Therefore, it is inexplicable how in the everloving hell Berg wound up with this mess on his hands. Mile 22 is unpleasant to look at in every possible way. Jacques Jouffert served as director of photography and fails to make anything about the movie standout. Colors are washed out and muted, the lighting is garish, and the chosen camera angles are wonky, off balance, and confusing. Another possibility is that there were two editors on the project, Melissa Lawson Cheung, and Colby Parker Jr. Based on the finished product, it would seem they were at war.

Randomly inserted throughout the film are shots of Wahlberg’s Silva snapping a yellow rubber band on his wrist. It is not moody, or atmospheric, or even placed in sequences that make sense to show such a thing. After losing a few team members during a highway battle, Silva goes outside the safe house to talk to Axel. He rants at the intelligence chief, explaining that even though Axel believes himself to be highly untouchable, with a tenacity that can’t be beaten, and a virtually nonexistent moral compass, Silva just might be even worse.

“Wahlberg motormouths every line, and it would be hilarious if it weren’t so misguided…”

During this highly contentious scene, where the character is meant to be getting angrier and meaner the longer his monologue goes on, there is an insert shot (or two) of Silva snapping that yellow rubber band. That snapping of the rubber band is a technique his mother taught him to do whenever his hyperactivity overwhelmed him. In this case, though, the entire point of the scene is that he is going over the top in a fashion he does not usually. Therefore, calming him down makes absolutely no sense in context. Why then, pray tell, is it awkwardly shoved in there? It is because no one making Mile 22 cared about making Mile 22.

Best exemplifying this is Mark Wahlberg. Wahlberg can be a great actor, in the right role. He steals every gloriously odd moment of I Heart Huckabee’s, because that character is entirely sincere, perhaps to a fault. Alternatively, a better example would be the first collaboration between Berg and Wahlberg, Lone Survivor. But Silva is the single worst performance this actor has ever given. During that monologue to Axel previously described, Wahlberg comes off as phony, posturing as aggressive and forceful, but it is not believable. That is due to the viewer attempting to will him to shut the hell up for at least one minute. Wahlberg motormouths every line, and it would be hilarious if it weren’t so misguided. There is not a moment that Wahlberg truly inhabits this character.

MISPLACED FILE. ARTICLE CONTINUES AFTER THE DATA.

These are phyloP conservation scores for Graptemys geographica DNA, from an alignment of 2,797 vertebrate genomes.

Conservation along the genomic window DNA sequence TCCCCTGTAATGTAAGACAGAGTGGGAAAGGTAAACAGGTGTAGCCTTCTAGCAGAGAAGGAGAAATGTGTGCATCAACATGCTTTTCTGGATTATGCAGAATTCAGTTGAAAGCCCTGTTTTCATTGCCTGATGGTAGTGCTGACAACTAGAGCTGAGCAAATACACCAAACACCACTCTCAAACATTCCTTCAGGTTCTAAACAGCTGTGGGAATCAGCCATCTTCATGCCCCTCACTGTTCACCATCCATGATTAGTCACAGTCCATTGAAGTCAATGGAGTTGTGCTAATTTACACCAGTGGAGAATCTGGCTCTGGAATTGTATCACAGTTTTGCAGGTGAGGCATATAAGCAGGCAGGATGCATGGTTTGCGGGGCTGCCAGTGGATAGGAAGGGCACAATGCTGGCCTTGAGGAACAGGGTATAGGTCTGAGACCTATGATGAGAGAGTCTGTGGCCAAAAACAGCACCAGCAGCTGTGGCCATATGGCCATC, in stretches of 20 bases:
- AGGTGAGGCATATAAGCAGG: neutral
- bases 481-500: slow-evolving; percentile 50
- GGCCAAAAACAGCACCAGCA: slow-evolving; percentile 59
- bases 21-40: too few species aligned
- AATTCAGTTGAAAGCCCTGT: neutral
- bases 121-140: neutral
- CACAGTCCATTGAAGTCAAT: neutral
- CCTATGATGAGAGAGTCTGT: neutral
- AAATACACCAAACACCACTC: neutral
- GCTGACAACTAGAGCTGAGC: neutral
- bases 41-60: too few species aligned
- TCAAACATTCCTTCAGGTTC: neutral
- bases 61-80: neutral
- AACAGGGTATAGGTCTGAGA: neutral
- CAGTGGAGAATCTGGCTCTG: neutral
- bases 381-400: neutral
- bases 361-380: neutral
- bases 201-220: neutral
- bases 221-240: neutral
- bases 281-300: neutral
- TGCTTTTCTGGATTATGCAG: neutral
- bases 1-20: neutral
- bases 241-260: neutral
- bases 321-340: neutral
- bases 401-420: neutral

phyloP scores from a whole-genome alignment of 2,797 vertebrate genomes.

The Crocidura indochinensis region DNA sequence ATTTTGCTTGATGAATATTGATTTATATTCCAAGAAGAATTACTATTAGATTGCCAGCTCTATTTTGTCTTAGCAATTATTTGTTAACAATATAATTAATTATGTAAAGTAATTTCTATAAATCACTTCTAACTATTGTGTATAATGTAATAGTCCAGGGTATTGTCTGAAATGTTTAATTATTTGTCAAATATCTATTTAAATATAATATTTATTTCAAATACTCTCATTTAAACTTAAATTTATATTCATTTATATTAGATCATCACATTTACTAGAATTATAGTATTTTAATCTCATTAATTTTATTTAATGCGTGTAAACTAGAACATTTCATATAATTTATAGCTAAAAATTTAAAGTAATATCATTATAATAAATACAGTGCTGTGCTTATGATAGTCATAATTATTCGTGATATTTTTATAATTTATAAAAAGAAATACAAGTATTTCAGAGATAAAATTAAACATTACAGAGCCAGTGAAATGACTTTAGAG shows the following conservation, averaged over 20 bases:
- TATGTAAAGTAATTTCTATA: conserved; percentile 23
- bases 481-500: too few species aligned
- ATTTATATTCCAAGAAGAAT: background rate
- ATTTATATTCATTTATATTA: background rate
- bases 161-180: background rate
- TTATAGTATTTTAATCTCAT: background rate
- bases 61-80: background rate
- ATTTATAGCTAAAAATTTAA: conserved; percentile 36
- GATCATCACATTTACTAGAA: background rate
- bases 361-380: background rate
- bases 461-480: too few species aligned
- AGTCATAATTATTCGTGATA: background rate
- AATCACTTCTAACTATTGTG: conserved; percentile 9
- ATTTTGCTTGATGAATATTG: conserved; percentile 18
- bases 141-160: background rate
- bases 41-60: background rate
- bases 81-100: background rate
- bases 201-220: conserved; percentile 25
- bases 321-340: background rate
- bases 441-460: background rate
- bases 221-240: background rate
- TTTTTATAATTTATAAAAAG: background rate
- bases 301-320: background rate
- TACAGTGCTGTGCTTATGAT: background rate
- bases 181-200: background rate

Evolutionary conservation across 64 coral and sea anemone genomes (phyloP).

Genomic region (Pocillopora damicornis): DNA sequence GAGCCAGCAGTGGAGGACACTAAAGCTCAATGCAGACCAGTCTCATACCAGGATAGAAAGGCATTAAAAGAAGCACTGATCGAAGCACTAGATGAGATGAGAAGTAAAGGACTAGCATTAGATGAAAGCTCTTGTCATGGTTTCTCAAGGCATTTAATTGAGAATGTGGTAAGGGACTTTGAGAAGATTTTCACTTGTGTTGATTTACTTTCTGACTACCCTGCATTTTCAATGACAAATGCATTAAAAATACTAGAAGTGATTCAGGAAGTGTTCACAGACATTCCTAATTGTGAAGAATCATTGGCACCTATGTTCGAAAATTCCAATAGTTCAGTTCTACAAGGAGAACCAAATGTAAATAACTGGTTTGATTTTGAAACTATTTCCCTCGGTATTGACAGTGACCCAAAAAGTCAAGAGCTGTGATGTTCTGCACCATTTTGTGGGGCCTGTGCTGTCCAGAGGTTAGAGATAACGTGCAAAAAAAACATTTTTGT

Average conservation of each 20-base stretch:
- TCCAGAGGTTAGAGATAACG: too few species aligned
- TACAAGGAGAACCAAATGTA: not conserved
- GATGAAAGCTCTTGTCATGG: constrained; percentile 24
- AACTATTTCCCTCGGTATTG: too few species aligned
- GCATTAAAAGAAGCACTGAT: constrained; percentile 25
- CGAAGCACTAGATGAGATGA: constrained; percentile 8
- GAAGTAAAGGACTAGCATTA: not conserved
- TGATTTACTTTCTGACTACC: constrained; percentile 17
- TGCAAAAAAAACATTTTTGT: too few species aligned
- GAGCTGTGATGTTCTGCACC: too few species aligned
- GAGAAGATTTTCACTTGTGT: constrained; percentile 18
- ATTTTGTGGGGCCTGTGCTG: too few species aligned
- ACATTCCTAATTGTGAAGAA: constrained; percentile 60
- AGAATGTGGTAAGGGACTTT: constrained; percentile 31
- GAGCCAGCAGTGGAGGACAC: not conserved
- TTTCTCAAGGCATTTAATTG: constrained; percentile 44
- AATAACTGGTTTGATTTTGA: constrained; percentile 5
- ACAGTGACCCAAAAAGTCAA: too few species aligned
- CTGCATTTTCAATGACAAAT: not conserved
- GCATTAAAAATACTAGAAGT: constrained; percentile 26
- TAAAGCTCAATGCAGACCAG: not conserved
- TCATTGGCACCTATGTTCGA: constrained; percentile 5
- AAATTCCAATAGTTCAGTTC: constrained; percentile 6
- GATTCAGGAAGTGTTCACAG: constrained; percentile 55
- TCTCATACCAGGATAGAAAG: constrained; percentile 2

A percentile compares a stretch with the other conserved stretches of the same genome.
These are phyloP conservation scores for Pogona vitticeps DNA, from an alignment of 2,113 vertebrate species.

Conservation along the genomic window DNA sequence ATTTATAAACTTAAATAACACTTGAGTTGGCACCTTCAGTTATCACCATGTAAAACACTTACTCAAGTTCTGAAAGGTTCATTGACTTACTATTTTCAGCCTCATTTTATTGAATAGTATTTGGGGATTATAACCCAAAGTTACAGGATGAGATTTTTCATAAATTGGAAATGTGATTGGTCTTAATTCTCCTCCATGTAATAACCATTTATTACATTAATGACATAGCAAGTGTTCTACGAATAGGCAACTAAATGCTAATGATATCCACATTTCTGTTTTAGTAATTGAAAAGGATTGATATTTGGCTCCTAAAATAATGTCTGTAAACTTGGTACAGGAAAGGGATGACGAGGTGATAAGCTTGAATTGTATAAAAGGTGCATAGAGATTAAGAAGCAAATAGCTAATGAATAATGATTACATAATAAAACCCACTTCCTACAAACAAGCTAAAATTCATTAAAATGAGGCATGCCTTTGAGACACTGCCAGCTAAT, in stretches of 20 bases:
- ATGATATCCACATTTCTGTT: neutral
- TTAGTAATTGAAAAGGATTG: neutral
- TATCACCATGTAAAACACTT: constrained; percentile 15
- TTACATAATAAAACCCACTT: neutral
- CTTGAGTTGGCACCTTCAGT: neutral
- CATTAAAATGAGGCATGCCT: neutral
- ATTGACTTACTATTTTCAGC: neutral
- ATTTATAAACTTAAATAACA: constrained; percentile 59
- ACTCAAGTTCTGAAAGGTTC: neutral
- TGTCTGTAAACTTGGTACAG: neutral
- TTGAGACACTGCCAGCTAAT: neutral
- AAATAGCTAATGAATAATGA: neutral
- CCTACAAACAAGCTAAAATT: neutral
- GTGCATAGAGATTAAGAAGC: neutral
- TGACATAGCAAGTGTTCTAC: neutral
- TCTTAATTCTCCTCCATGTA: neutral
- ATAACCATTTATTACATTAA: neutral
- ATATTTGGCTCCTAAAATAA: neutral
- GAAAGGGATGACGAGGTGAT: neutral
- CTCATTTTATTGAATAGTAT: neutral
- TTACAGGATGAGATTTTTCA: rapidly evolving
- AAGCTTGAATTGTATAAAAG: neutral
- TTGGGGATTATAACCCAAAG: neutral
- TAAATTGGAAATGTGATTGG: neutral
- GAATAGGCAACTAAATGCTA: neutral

Rousey seems just to be herself and only gets half an action sequence. Peter Berg hired Rousey and then does let her fight? Did anyone care about the finished film at all? Not that anyone else fares much better, save for Uwais. Uwais, the star of the phenomenal The Raid films, is the only one who seems to be having fun and has the charisma to overcome the awful script and directing. It certainly helps that his character has the fewest lines out of any of the major players.

Movies are a visual medium, but Mile 22 is so painfully ugly to gaze upon, with little rhyme or reason to the editing, and with the camera angles that make you question if you are somehow drunk it does not qualify as a visual experience. This isn’t a movie, it is anti-cinema; an endurance test to discover how malleable a human’s brain is. It just so happens to contain the worst performances anyone in the cast is capable of giving, as well; except Uwais, who is trying, in spite of everything else. This is a diseased product, and my only hope is that audiences are smart enough to stay far, far away from it.

Mile 22 (2018) Directed by Peter Berg. Written by Lea Carpenter. Starring Mark Wahlberg, John Malkovich, Iko Uwais, Lauren Cohan, Sam Medina, Ronda Rousey.

1 Brain Cell (out of 10)